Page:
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Plutonium plant removal halted after radiation releases

Corrective measures include better control measures, communication with workers

by Jeff Johnson, special to C&EN
April 18, 2018 | A version of this story appeared in Volume 96, Issue 17

A truck sprays a stream of liquid onto a partially demolished building.
Credit: U.S. Department of Energy
To prevent spread of radioactivity, a truck spays a fixative coating onto a partially demolished building of Hanford's Plutonium Finishing Plant.

The Department of Energy (DOE) has called for 42 actions to correct safety deficits that led to a series of radioactive releases during demolition of the now-closed plutonium processing facility at the former Hanford nuclear weapons production site in Washington state.

The actions include better application of coatings and use of other technologies to control spread of radioactive contamination, broader radiation boundaries, improve air dispersion measurement and modeling, greater involvement of employees as demolition moves ahead, and better training of and communication with site workers to solicit their input.

Following the releases, site remediation halted last December. Several hundred workers were tested for radiation exposure. Test results showed that several dozen workers had inhaled or ingested detectable radiation but at levels acceptable to the department.

The shutdown only affects demolition of the plutonium facility, but that is a significant part of the $2 billion a year Hanford cleanup. Hanford, in turn, is the largest component in what is the world’s more expensive remediation program. During World War II and the Cold War, the Hanford site was one of more than 100 U.S. plants that made nuclear weapons components. All the plant sites are undergoing some level of remediation.

The radiation exposure incidents at Hanford occurred last year and DOE’s analysis of what happened was released publicly in March. Additionally, DOE recently announced an additional internal but independent review of the plutonium demolition project. That analysis will be “ongoing,” according to DOE’s Office of Enterprise Assessments, which will conduct the review. An official with the office would not predict when oversight will end.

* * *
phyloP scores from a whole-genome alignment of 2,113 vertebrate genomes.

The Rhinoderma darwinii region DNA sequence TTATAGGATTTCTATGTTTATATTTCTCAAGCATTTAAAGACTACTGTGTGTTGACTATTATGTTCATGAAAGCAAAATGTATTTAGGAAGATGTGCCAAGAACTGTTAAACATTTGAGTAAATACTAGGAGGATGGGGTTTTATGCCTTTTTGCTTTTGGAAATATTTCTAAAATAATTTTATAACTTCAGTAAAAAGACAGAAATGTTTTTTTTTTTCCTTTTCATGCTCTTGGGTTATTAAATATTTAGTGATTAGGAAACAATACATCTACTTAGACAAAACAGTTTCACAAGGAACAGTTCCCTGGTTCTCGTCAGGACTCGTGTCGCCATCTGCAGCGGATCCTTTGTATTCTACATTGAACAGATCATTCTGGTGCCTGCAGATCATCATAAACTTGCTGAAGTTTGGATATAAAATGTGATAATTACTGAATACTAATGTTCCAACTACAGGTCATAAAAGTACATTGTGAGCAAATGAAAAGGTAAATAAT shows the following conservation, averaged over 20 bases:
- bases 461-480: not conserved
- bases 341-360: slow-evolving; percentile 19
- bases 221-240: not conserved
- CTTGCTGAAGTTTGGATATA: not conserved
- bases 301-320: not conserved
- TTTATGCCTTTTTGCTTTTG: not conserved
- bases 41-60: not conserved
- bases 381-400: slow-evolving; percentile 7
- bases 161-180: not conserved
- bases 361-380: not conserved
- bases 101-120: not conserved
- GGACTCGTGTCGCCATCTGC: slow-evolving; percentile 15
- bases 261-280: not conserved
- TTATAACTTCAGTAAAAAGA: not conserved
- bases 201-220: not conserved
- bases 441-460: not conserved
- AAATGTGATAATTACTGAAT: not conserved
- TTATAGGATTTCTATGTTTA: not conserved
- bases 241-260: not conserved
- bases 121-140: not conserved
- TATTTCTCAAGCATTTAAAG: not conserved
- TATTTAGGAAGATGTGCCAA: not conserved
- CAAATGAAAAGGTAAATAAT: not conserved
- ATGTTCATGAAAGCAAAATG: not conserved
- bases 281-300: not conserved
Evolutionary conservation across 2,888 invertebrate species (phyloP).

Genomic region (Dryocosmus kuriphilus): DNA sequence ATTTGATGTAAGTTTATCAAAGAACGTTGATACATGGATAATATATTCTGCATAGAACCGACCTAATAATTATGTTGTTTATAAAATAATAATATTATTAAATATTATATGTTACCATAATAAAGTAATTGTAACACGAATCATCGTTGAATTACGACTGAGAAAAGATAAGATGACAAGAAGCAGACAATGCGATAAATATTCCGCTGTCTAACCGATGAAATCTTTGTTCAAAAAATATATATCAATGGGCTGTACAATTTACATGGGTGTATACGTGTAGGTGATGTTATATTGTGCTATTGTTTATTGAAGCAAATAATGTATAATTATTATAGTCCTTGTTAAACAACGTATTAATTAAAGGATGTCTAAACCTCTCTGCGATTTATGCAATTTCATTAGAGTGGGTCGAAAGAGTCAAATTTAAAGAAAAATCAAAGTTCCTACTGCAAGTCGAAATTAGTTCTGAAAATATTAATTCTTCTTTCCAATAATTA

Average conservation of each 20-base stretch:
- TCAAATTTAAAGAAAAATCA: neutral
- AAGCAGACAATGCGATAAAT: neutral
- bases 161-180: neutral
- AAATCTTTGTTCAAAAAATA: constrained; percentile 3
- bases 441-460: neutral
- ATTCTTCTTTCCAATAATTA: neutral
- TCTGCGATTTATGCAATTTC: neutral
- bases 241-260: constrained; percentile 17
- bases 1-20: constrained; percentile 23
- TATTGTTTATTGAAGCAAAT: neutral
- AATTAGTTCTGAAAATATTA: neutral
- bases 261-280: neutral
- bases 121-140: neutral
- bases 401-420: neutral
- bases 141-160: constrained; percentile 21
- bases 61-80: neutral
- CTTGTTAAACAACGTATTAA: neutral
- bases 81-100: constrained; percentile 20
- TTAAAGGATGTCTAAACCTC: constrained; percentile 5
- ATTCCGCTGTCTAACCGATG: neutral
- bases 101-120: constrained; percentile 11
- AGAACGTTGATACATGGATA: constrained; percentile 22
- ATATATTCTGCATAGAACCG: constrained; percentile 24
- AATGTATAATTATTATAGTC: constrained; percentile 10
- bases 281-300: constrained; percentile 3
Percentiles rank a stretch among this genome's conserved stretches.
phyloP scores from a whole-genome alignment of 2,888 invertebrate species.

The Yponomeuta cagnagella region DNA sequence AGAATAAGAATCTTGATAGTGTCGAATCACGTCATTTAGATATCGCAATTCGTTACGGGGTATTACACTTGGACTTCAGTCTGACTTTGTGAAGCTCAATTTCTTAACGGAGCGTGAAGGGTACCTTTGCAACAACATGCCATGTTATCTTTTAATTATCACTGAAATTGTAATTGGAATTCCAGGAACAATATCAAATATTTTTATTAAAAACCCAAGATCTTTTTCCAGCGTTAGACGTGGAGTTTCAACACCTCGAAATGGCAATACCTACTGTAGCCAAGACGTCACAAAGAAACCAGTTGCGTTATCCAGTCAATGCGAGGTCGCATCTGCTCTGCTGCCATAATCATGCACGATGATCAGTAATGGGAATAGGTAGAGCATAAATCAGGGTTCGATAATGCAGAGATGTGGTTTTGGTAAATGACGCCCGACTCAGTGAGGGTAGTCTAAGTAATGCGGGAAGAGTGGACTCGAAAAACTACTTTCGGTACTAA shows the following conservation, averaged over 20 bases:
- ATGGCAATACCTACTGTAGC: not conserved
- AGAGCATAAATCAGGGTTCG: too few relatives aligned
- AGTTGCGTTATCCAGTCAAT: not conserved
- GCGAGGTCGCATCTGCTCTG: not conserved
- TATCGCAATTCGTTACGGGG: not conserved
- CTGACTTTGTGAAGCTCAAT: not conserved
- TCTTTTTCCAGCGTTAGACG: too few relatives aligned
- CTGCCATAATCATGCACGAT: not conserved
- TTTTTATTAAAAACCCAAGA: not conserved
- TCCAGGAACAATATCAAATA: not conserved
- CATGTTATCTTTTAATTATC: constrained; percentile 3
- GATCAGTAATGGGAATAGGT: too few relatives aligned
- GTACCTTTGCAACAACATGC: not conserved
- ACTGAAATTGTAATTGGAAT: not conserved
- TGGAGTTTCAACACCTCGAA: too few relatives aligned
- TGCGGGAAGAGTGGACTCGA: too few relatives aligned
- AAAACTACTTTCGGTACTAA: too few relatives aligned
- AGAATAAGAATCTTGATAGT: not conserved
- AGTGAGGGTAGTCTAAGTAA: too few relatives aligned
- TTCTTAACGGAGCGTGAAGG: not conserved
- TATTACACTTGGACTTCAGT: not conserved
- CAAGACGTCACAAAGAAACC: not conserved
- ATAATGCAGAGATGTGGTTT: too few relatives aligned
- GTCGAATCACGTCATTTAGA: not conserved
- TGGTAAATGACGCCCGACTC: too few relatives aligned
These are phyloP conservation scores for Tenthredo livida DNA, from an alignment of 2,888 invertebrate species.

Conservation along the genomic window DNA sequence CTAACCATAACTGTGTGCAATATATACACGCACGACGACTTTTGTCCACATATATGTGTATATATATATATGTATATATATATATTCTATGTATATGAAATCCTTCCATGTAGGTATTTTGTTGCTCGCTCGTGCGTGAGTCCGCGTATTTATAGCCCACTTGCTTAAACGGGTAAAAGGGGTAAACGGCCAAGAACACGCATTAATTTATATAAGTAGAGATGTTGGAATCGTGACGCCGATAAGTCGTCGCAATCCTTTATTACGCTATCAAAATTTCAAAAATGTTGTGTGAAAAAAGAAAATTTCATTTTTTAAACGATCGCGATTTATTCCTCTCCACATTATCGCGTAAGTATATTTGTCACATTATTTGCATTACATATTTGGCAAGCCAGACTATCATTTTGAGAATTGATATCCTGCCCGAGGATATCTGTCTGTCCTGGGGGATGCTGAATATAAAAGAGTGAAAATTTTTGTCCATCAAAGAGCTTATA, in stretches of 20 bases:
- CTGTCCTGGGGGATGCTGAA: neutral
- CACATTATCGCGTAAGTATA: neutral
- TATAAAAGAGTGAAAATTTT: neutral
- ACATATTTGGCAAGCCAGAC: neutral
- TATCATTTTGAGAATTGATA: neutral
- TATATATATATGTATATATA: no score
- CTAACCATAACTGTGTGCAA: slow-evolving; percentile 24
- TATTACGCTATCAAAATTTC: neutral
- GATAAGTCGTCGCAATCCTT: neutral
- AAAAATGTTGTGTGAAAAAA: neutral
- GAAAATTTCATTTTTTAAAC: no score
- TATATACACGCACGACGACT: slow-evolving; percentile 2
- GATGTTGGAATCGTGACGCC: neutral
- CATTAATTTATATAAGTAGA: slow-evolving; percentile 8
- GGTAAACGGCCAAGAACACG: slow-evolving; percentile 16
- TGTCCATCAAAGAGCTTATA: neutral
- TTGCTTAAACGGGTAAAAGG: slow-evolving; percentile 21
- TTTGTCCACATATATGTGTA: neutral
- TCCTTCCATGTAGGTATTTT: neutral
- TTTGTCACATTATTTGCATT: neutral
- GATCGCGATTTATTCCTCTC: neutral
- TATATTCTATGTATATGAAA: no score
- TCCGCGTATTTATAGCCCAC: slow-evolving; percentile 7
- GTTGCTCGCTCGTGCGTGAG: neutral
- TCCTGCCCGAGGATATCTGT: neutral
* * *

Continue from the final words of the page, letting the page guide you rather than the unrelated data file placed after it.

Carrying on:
The demolition and remediation will not restart until the Washington State Department of Ecology and the U.S. Environmental Protection Agency, which regulate Hanford cleanup activities, are satisfied the operation is safe, according to DOE and Washington state officials.

The plutonium finishing facility turned plutonium nitrate solutions into solid, hockey-puck-sized plutonium “buttons” that could be shipped to other facilities. It once was a complex of some 90 building and was shut down in the 1980s. Cleanup began in 1989; demolition began in 2016.

Last June and again in December, demolition activities contaminated workers and vehicles at the site. Small levels of radiation were found away from the plutonium facility but still within the Hanford site. No detectable amounts were found in workers’ homes, DOE says.

In the March report, DOE says 281 workers requested bioassays and were tested following the December release. The results found two doses less than 1 millirem, eight doses between 1 to 10 mrem, and one dose between 10 to 20 mrem. DOE sets the acceptable level at 100 mrem/year for nonradiological workers and members of the public and 500 mrem/year for radiological workers.

Following the June release, some 300 workers requested testing and bioassays found elevated radiation exposure for 31 workers, DOE says.


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